İYİ Party to submit bill to stop frequent change of Central Bank heads

İYİ Party announced on March 22 that it will submit a bill to parliament that mandates Central Bank governors hold office for a period of five years. The announcement comes as Şahap Kavcıoğlu has become the fourth bank head appointed since July 2019.

This collage photo shows Erdoğan and the newly appointed Central Bank Governor Şahap Kavcıoğlu.

Duvar English

İsmail Tatlıoğlu, the head of Good (İYİ) Party's parliamentary group, has said that the party will submit a legislative proposal that seeks to prevent the replacement of Central Bank governor before five years.

Tatlıoğlu's comments came as President Recep Tayyip Erdoğan last week unexpectedly fired Naci Ağbal, the Central Bank governor who had repeatedly raised interest rates since his appointment in November. Ağbal was replaced by Şahap Kavcıoğlu, a banking professor and columnist in pro-government Yeni Şafak newspaper.

“Erdoğan's decision has led to a suicide effect in the Turkish economy. The cost that came out, as a result, is written to our people's account. Erdoğan must share with the public what stands behind this decision,” Tatlıoğlu said on March 22 during a press conference in parliament.

“As the İYİ Party, we will tomorrow submit a one-item bill to parliament. This bill will indicate that Central Bank governors are appointed for five years and within this five-year-period, they cannot in any way be dismissed from their duty,” Tatlıoğlu said.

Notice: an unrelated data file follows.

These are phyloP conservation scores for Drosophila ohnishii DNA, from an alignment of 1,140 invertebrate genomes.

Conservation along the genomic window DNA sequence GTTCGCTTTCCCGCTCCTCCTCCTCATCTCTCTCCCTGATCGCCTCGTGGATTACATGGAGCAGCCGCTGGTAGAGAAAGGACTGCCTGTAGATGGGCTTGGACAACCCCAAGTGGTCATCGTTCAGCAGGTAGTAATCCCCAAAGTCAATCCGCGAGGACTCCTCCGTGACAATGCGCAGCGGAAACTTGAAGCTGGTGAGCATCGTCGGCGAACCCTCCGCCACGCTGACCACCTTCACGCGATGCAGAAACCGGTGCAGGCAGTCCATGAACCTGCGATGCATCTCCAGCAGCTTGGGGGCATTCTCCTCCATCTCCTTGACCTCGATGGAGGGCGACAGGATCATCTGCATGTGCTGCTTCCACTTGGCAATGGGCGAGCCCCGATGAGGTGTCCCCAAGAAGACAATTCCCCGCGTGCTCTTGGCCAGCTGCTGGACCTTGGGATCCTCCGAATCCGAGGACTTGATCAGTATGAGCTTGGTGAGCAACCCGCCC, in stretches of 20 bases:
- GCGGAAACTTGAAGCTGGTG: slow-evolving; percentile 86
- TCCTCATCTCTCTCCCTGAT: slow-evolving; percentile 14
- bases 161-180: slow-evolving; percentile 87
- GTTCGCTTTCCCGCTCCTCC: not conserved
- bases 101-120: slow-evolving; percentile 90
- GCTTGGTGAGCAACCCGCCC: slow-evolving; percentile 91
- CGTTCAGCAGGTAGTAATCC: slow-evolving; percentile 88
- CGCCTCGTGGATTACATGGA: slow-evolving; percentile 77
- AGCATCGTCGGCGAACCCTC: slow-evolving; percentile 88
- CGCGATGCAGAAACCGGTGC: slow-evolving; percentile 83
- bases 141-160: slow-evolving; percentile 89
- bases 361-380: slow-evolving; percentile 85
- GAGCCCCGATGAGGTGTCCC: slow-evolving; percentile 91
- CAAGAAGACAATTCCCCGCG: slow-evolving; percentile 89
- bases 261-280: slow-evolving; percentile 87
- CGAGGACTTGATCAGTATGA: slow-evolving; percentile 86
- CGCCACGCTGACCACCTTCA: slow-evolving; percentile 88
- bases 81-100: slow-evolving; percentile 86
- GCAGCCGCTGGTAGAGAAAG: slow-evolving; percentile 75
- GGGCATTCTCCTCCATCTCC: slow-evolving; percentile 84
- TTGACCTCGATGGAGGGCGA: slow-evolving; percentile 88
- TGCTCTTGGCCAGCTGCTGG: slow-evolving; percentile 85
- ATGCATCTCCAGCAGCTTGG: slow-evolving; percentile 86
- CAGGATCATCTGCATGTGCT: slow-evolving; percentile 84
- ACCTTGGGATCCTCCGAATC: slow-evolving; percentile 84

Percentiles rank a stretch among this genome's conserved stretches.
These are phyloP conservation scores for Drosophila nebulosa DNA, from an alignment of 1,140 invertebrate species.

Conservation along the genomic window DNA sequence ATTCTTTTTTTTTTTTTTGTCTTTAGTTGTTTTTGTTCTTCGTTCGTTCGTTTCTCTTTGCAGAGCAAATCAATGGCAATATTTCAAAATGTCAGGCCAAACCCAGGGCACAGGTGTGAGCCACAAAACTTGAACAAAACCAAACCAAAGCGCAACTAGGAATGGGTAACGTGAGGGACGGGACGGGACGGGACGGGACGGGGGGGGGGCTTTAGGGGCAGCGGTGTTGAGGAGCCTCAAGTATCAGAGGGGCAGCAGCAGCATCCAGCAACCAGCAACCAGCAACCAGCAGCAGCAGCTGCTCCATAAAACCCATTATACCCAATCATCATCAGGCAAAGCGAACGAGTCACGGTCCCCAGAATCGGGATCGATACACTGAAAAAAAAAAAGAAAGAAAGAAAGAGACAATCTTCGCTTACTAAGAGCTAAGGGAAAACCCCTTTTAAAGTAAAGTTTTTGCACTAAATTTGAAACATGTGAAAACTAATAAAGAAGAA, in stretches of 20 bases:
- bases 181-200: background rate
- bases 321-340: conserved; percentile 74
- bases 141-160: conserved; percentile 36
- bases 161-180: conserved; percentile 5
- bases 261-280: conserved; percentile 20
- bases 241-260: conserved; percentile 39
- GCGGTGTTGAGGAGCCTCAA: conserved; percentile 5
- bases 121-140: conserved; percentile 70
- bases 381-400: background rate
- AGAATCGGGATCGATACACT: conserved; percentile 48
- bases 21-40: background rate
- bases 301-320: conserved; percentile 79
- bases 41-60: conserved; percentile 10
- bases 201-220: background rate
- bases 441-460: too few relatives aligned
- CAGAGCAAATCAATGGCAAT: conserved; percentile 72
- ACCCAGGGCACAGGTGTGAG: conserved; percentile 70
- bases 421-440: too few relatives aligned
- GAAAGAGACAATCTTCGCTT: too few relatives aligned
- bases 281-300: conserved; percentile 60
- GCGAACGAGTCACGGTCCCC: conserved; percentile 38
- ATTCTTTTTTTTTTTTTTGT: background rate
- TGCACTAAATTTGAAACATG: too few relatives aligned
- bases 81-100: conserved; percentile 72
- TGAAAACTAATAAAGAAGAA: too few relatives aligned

Kavcıoğlu sought to ease concerns about a sharp selloff in Turkish assets and a pivot from tight to loose policy, telling bank CEOs on March 21 he planned no immediate policy change.

The weekend overhaul could soon reverse the hawkish steps taken by predecessor Ağbal, analysts said, and nudge Turkey toward a balance of payments crisis given its depleted buffer of FX reserves.

Meanwhile, the Turkish lira plunged to a near-record low and dollar bonds sold off on March 22, with the risk-off sentiment also hitting other emerging market currencies. The lira tumbled as much as 15% to 8.4850 versus the dollar - near November's record low of 8.58.